equal primary and secondary education system, especially for
low-income and minority students. This early equalization, the Bush
administration says, might allow for a greater number of minority
students to attend the higher education institutions of their
choice. While the bill’s aims are lauded, critics of the
proposal, led by Democratic presidential candidate John Kerry, say
that in practice, the act has translated into a heavy fiscal burden
for the states because the federal government is not fully funding
the bill. “The basic message behind it is good, though; no
child should be left behind,” Beckham said. He added that
both high schools and higher education institutions need to do
their share to make sure the 75th Brown anniversary will be one
celebrating full educational equality. “The K-12 system is a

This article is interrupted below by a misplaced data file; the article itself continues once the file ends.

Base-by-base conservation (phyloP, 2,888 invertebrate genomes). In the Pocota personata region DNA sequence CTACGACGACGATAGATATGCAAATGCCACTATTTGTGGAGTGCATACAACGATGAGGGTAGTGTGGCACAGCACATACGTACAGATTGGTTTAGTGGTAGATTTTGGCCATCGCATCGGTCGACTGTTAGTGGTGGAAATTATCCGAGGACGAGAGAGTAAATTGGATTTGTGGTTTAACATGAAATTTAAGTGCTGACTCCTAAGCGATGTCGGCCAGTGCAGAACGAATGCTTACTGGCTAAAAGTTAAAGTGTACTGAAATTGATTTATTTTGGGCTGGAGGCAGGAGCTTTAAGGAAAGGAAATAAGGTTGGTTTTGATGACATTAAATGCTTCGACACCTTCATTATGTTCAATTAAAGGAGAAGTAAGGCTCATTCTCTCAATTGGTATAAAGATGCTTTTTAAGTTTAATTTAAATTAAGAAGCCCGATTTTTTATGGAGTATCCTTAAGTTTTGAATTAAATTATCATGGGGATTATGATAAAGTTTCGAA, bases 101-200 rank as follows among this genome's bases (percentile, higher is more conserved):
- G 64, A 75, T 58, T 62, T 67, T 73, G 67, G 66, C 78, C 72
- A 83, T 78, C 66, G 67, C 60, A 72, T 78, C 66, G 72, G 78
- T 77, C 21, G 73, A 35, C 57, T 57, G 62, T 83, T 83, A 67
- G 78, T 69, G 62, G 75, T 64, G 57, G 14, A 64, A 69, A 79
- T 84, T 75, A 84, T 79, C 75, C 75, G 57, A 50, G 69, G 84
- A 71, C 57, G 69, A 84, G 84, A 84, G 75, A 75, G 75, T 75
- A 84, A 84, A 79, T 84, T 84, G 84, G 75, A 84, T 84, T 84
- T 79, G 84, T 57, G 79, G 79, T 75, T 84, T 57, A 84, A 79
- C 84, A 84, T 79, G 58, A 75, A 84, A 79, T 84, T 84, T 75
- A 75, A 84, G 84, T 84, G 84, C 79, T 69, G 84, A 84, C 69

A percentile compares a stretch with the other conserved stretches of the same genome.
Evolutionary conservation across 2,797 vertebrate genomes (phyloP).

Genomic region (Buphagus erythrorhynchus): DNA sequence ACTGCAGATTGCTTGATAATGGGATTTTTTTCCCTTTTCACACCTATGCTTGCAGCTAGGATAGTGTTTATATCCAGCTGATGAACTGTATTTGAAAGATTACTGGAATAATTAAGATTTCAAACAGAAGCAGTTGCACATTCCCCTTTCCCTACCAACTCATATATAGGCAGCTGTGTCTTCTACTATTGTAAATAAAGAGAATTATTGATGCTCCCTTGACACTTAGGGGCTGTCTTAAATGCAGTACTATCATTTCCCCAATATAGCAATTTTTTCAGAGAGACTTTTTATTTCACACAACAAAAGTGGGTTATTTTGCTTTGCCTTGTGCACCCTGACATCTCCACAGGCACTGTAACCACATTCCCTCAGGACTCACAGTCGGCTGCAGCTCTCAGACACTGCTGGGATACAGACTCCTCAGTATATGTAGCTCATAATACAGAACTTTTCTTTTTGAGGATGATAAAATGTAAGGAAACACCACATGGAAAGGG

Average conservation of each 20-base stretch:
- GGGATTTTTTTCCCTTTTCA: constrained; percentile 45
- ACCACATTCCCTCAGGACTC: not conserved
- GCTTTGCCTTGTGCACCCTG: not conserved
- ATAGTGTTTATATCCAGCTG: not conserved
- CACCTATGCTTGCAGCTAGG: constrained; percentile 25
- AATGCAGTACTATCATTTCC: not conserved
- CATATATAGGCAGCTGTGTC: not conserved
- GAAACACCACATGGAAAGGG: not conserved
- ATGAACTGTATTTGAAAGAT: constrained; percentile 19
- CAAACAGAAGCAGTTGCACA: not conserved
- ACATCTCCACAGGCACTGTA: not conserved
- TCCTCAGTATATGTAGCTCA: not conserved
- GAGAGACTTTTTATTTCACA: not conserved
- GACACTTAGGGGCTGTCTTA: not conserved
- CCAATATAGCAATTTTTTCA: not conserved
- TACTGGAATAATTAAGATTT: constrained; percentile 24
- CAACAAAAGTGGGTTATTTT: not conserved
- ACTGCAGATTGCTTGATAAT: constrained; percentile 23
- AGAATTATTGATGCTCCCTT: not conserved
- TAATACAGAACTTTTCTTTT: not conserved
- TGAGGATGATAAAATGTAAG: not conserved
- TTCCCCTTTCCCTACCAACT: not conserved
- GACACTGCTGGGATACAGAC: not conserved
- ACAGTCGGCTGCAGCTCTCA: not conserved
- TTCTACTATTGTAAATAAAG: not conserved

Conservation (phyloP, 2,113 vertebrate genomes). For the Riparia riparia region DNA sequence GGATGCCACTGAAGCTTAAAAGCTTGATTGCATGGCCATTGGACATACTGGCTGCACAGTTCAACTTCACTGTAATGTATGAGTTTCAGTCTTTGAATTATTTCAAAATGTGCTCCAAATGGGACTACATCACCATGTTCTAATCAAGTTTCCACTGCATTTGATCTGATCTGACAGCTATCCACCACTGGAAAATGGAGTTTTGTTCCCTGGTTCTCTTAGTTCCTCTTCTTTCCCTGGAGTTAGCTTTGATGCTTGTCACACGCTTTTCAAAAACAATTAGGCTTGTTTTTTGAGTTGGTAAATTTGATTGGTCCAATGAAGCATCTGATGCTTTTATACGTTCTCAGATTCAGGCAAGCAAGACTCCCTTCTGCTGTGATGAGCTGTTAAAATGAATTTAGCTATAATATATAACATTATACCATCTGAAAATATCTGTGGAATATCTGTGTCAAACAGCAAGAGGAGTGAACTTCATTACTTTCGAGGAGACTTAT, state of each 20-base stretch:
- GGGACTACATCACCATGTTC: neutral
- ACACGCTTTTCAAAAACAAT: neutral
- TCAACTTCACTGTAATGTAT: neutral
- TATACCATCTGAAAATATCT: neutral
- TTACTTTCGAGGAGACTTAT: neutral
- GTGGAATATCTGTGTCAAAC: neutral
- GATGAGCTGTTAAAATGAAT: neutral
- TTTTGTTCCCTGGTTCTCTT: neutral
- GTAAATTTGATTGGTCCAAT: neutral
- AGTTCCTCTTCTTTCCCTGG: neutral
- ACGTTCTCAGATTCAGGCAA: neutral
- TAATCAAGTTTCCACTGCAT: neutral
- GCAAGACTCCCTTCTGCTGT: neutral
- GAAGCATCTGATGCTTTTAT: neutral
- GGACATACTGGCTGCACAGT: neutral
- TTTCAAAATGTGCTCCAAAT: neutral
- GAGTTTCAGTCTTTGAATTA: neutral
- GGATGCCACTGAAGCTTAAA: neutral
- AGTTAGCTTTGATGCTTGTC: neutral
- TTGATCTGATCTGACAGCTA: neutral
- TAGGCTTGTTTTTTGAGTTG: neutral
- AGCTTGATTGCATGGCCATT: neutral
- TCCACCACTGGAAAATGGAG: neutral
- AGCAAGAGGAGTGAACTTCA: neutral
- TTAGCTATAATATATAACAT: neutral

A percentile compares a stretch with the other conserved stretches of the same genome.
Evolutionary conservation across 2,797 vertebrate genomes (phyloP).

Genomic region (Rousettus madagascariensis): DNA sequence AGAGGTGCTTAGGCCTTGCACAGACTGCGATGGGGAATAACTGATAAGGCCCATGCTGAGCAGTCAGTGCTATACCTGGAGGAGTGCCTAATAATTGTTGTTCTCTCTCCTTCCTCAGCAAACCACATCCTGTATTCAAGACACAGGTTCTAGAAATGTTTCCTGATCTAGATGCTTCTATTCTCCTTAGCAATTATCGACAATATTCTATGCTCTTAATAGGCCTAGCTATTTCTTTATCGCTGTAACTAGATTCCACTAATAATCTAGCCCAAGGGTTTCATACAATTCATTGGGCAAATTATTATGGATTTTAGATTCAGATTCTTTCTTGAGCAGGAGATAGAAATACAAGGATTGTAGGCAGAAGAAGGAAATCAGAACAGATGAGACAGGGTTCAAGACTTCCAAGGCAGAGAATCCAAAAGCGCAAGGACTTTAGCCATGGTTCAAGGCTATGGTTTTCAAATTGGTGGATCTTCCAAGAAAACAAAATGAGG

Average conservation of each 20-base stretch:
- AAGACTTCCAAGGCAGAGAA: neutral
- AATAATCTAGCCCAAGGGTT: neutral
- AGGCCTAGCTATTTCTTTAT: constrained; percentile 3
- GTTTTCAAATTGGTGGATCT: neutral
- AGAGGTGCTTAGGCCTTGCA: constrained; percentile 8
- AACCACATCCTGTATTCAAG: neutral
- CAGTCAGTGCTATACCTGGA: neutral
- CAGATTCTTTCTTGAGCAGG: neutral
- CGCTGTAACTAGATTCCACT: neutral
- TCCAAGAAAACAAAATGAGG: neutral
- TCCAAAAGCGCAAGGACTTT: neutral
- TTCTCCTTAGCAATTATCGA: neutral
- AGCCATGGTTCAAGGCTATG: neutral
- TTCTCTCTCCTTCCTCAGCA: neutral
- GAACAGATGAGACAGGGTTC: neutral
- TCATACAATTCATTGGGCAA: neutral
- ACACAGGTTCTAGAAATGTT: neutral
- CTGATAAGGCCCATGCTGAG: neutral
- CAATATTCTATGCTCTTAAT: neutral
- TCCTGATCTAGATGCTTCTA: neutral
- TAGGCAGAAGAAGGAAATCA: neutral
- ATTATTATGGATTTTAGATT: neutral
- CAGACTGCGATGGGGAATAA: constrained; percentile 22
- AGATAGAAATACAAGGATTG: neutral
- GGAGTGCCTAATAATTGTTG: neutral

very important one; at the same time, we need to improve our
strategies for recruitment of students to all levels of higher
education,” Beckham said. He added that both high schools and
colleges need to work on raising levels of academic performance,
and also work on finding a way to get students more engaged in
their studies. This seems to be a persistent theme among education
advocates. Barbara McKenna, spokeswoman for the Center for Research
on Education, Diversity and Excellence, a group dedicated to
promoting effective education practices for ethnic and racial
minority students, said just throwing people together will not
cause full integration. “Physical proximity is necessary
between the races, yes, but it is not enough,” McKenna said.
“We need the different races to be working together on
projects of mutual interest,” she added.

Affirmative action In tandem with changes in
high schools, experts are saying higher education institutions
should also adopt policies to increase their share of minority
students. Some states, such as Texas are following those prescripts
already, with the adoption of a 10 percent plan, which guarantees
admission to state universities for all high school seniors in the
top 10 percent of their class. This 10 percent plan was conceived
as an alternative to considering race in admissions, which was